Pelvic MRI was performed on a 3.0-Tesla scanner with phased array body coil. It revealed a well-circumscribed nodular mass with dimensions of 63x59x54 mm (LxTrxAP) in the left anterolateral side of the uterine corpus and in the inferior aspect of the left ovary. On T1-weighted MR images, the mass appeared mostly homogeneous and was isointense with skeletal muscle. On T2- weighted and short tau inversion recovery (STIR) images, it was predominantly hyperintense mass containing linear hypointense bands (Figures 2a and b). There was a hypointense solid component on its superior aspect (Figure 2a). On diffusion weighted images, diffusion restriction was not detected. After IV gadolinium chelate injection, mild enhancement, more prominent in the upper solid portion and linear bands of the mass was observed. The MRI appearance of the lesion suggested a degenerated leiomyoma. The lesion was considered to be originated from serosal surface of the uterus or from the broad ligament.

In laparoscopic exploration, the uterus and left ovary were normal. There was a solid mass of 6 cm in diameter that involved the distal ampulla, infundibulum and fimbriae of the left fallopian tube. The left ovary was seen clearly separate from the lesion. The left ovarian fossa was normal. Right ovary, right fallopian tube, pouch of Douglas, and the bladder peritoneum were normal. Preserving the left ovary, a left salpingectomy was performed and the mass was excised.

The laparoscopic specimen sent to pathology department was a cream-colored solid tissue of 9x6x5 cm in size. It was well circumscribed with the cut surface exhibiting a cream colored fibrillary and multicystic-spongy appearance. On microscopic examination, cystic and cleft like glands were lined by bland tubal epithelium. The stroma was highly fibrotic. No mitosis or periglandular cuffing was identified (Figure 3a). Immunohistochemically, the stroma was negative with desmin (Figure 3b); positive with steroidogenic factor 1. No fibrous framework was seen with reticulin staining. In the light of this findings tubal adenofibroma diagnosis was made.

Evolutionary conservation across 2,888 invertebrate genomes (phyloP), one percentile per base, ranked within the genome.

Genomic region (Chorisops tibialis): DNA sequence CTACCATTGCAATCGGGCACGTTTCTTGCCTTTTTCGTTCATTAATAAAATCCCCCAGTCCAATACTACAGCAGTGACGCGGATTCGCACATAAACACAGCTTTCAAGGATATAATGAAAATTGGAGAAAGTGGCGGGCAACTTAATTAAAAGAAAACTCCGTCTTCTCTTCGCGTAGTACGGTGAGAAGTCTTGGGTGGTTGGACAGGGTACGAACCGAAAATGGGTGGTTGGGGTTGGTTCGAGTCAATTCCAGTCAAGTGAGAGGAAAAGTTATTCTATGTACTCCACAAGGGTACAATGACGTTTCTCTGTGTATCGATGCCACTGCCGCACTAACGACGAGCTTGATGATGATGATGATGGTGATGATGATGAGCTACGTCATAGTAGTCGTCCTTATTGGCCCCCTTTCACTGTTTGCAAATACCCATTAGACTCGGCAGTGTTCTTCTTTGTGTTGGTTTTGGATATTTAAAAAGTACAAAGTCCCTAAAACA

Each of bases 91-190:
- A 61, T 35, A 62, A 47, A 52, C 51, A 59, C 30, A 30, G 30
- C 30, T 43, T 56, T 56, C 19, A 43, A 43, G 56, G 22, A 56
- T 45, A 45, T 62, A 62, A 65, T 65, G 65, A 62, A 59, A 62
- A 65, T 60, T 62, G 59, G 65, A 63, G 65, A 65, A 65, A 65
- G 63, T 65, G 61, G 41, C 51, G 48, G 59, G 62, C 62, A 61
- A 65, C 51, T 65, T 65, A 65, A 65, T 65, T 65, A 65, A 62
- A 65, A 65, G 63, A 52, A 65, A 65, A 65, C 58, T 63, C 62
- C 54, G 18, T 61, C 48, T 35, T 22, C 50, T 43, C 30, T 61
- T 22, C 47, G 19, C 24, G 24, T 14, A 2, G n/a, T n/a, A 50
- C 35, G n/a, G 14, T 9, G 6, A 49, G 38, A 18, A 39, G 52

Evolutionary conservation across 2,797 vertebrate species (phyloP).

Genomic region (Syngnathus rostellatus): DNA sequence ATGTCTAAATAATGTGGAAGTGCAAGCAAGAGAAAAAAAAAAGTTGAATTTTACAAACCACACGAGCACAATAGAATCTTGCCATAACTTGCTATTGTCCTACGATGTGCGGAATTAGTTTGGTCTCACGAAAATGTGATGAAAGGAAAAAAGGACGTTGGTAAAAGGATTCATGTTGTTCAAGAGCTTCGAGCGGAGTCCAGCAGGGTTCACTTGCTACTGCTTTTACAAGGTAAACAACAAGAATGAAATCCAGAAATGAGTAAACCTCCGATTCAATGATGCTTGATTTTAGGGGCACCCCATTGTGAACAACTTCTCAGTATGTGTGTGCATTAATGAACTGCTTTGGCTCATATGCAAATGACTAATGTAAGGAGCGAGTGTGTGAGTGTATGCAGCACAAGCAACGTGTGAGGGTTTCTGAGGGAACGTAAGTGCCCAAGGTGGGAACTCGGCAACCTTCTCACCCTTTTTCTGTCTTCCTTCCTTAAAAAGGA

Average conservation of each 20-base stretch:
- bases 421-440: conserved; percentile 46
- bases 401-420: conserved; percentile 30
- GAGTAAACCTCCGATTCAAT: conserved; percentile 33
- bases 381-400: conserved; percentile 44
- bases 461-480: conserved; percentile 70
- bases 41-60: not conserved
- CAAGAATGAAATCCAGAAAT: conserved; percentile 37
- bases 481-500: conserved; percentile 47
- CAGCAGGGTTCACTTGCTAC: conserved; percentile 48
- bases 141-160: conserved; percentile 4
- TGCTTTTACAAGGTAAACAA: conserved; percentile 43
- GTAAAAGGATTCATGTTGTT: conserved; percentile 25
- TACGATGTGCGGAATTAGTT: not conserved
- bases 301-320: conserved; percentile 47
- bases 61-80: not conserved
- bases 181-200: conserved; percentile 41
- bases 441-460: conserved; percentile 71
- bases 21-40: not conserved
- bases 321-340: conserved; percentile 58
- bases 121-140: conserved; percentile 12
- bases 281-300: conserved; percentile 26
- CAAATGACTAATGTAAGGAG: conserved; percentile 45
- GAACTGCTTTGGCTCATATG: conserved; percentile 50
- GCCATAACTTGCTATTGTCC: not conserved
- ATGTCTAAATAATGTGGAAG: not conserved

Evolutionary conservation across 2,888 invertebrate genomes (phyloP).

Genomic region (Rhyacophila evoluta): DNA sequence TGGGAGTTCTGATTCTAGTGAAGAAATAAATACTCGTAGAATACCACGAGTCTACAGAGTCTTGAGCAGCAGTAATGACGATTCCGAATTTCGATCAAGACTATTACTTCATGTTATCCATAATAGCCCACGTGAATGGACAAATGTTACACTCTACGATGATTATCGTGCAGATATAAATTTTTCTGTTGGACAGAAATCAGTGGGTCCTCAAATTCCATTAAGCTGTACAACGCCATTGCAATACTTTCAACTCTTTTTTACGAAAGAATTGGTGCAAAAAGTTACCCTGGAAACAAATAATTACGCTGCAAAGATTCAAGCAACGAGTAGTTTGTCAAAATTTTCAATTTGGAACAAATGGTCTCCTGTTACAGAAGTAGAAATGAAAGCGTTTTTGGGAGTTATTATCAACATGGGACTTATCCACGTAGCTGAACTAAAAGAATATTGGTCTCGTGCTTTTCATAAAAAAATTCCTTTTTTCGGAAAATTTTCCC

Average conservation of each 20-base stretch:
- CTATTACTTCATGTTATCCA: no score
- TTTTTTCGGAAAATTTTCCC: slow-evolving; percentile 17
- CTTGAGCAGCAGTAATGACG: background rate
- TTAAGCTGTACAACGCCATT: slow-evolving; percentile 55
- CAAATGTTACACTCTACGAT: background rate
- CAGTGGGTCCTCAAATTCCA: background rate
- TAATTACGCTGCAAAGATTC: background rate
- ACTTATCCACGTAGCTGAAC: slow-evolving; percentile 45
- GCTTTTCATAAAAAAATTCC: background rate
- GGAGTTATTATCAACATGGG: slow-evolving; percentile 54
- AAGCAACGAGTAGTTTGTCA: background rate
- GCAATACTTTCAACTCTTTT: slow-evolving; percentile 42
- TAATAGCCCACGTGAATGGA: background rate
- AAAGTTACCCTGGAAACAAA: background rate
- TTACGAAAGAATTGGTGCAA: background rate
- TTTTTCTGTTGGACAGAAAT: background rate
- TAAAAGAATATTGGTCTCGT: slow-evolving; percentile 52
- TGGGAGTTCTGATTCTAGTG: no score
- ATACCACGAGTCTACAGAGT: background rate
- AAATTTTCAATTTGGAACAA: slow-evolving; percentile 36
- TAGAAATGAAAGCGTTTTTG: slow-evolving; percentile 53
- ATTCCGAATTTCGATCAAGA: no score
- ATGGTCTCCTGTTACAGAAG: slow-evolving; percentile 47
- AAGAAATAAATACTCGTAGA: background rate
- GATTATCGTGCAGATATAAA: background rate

Adenofibroma of the fallopian tube is an uncommon benign tumor of the female genital tract containing both epithelial and fibrous stromal components. It locates mostly within the fimbriated end of the fallopian tubes (1-4). There are evidences that the tumor is an embryologic remnant originating from the Müllerian duct rather than a proliferating neoplastic process (6).

Tubal adenofibroma may present diagnostic difficulties on clinical and radiological basis due to its rarity and nonspecific presentation. Most common symptoms are menstrual disturbances, pelvic pain and reproductive dysfunction (2,3).

On US, tubal adenofibroma may be seen as a complex structure with regular wall and fine papillae on its internal surface. It may attain a considerable size between the uterus and ovary. On Doppler examination, the tumor is hypovascular (2). The fallopian tube adenofibroma may be misdiagnosed as ectopic pregnancy during US if it presents as a cystic tumor containing a subcentimetric solid mass on its wall (3). The tumor, however, more frequently mimics malignancy on US and CT due to its complex cystic and solid appearance (7,8).